A newly released basic science study of Roux-en-Y gastric bypass (RYGB) suggests that a functioning circadian clock, or sleeping at night and being awake during the day, can help patients achieve a higher amount of weight loss following the surgery. The study conducted in a mouse model is one of the first to shed light on how researchers and clinicians might continue to improve the outcomes following RYGB by correcting disruptions to the circadian clock. The findings were unveiled during a poster presentation at The Obesity Society Annual Meeting at ObesityWeekSM 2016 in New Orleans, Louisiana.
Prior research observations suggest that appropriate timing of calorie consumption and minimal disruption of the light/dark cycle set by the environment are crucial for a healthy energy balance and metabolism. However, little is known about the potential role of this molecular clock on maximizing the beneficial metabolic effects of bariatric surgery - one of the most effective therapies available for obesity.
"Our findings from this mouse study suggest that patients with a disrupted circadian rhythm - such as night-shift workers and those with night-eating syndrome - may not be able to achieve the maximum amount of weight loss resulting from bariatric surgery," said the study's lead researcher Mohamad A. Mokadem, MD, ABOM, of the University of Iowa. "Our research shows that it could be important for patients to have a normal circadian clock pre-surgery to maximize weight loss following surgery."
The research implications for patients are drawn from a study conducted in mice, which is one of the first steps toward designing and replicating such a study in humans. Study authors say that more research is needed to better understand the role of circadian rhythm regulators or "clock genes" in the reversal of obesity, including research conducted in a patient population.
"Bariatric surgery has long been recognized as one of the most effective treatments for severe obesity," said Samer Mattar, MD, spokesperson for The Obesity Society and Professor of Surgery at Oregon Health and Science University. "This study is a step toward better understanding the underlying mechanisms affecting bariatric surgery outcomes, enabling us to continue to improve upon this form of treatment."
The Obesity Society reinforces that while bariatric surgery comes with risks, as does any surgery, it is a good option for some - but not all - patients.
"There are many options for patients with obesity from surgery to FDA-approved medications and weight-loss counseling," continued Dr. Mattar. "Patients with obesity should discuss their best options with a qualified obesity treatment specialist."
Roux-en-Y gastric bypass reverses the high fat diet-induced disruption in circadian rhythmicity in mice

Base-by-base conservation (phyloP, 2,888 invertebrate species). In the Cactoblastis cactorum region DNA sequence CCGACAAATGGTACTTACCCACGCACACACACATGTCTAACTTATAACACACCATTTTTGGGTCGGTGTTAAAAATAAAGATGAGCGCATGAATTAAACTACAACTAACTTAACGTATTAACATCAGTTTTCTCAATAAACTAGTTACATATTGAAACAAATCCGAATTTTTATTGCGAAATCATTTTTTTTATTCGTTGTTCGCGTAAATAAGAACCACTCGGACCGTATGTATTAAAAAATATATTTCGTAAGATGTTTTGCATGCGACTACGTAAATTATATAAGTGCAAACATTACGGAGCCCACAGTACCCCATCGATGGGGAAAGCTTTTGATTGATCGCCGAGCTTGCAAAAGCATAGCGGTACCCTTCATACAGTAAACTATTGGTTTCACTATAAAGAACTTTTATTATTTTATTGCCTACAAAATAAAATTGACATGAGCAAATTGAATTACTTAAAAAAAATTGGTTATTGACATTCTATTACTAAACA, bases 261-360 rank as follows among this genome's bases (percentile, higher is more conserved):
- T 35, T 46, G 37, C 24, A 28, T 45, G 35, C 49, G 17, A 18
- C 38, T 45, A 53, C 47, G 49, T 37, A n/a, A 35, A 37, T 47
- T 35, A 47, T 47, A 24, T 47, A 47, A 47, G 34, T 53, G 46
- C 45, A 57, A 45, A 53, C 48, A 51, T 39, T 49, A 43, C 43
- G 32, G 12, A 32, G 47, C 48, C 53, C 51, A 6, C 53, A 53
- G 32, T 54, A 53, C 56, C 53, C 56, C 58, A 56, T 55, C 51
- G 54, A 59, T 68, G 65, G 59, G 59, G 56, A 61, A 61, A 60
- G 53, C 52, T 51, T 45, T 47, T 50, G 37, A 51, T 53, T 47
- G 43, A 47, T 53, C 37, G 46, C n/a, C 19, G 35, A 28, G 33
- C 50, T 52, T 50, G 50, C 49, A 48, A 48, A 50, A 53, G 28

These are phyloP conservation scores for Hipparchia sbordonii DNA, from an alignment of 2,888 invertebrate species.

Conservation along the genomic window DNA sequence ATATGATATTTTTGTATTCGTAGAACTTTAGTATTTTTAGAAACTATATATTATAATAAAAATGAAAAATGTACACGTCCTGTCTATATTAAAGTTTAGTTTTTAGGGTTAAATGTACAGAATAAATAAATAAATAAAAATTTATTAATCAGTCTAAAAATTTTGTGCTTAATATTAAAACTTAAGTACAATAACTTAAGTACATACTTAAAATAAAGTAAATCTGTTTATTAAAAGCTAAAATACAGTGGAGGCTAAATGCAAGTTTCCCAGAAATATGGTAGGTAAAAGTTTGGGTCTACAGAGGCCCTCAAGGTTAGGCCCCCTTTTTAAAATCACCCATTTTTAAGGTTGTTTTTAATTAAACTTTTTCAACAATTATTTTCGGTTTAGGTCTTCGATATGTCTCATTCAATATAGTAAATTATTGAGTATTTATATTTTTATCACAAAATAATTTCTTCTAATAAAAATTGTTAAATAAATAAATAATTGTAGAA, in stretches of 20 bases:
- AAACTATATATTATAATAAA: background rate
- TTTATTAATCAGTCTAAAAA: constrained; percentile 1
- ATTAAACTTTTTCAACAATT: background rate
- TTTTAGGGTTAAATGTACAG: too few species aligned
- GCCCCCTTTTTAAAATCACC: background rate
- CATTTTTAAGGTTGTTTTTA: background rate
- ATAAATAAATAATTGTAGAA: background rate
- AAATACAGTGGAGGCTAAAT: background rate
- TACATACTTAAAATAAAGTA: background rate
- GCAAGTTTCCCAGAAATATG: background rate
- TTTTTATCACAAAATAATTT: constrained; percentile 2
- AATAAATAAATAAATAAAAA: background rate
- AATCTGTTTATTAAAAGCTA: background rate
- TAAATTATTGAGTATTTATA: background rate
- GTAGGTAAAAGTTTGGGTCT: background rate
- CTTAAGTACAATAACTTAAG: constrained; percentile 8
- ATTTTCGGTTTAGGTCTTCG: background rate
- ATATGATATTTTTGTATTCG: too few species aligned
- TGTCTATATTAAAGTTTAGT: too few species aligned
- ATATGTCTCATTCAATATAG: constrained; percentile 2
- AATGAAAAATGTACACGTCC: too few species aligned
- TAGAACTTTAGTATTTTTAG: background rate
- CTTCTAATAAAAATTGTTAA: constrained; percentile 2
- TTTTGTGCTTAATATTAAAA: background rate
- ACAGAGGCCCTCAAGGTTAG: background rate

Roux-en-Y gastric bypass (RYGB) is one of the most common and effective bariatric procedures performed in the US. We developed a mouse model of RYGB that recapitulates weight loss and diabetes improvement observed in humans after surgery. The RYGB model was previously used to demonstrate that metabolic improvements after surgery are due to a neuro-hormonal mechanism communicating energy signals between the gut and the brain. Disruption of circadian rhythmicity in humans (as in people with shift-work disorder) has been associated with obesity and insulin resistance and the efficacy of bariatric surgery may be attenuated in these subjects. Similarly, disruption of the molecular clock rhythmicity in mice induces insulin resistance and exacerbates obesity. What remains unknown is the role of circadian rhythm regulators or clock genes in the reversal of obesity such as in bariatric surgery.
We wanted to examine if bariatric surgery affects circadian rhythm regulators and behavior in diet-induced obesity (DIO).
We found that high-fat diet (HFD) alters the circadian pattern of food intake by increasing calorie consumption during the light cycle from 21% to 40% of the daily total calorie intake. Interestingly, RYGB reverses this HFD-induced disruption in circadian feeding behavior by restoring the pattern of dark cycle food consumption to that of age-matched lean controls on regular chow diet (Figure 1). We also show that sham-treated obese mice pair fed to the RYGB group, during the dark cycle only, lose weight and improve their insulin sensitivity relative to their ad-libitum-fed counterparts (Figure 2). In addition, we found that DIO disrupts the expression of several clock genes (such as bmal1 and period 2 in the liver and period 1 in the small inestines) while RYGB seems to reverse or attenuate these changes (Figure 3).
RYGB reverses the HFD-induced disruption in circadian rhythm feeding behavior and clock gene expression. Further work is being formulated to evaluate the requirement of the molecular clock in the mechanism of energy and glucose regulation after RYGB. Being able to identify key molecules and pathways along the gut-brain axis that are involved in energy regulation after RYGB, can facilitate future development of less-invasive therapies for obesity and diabetes.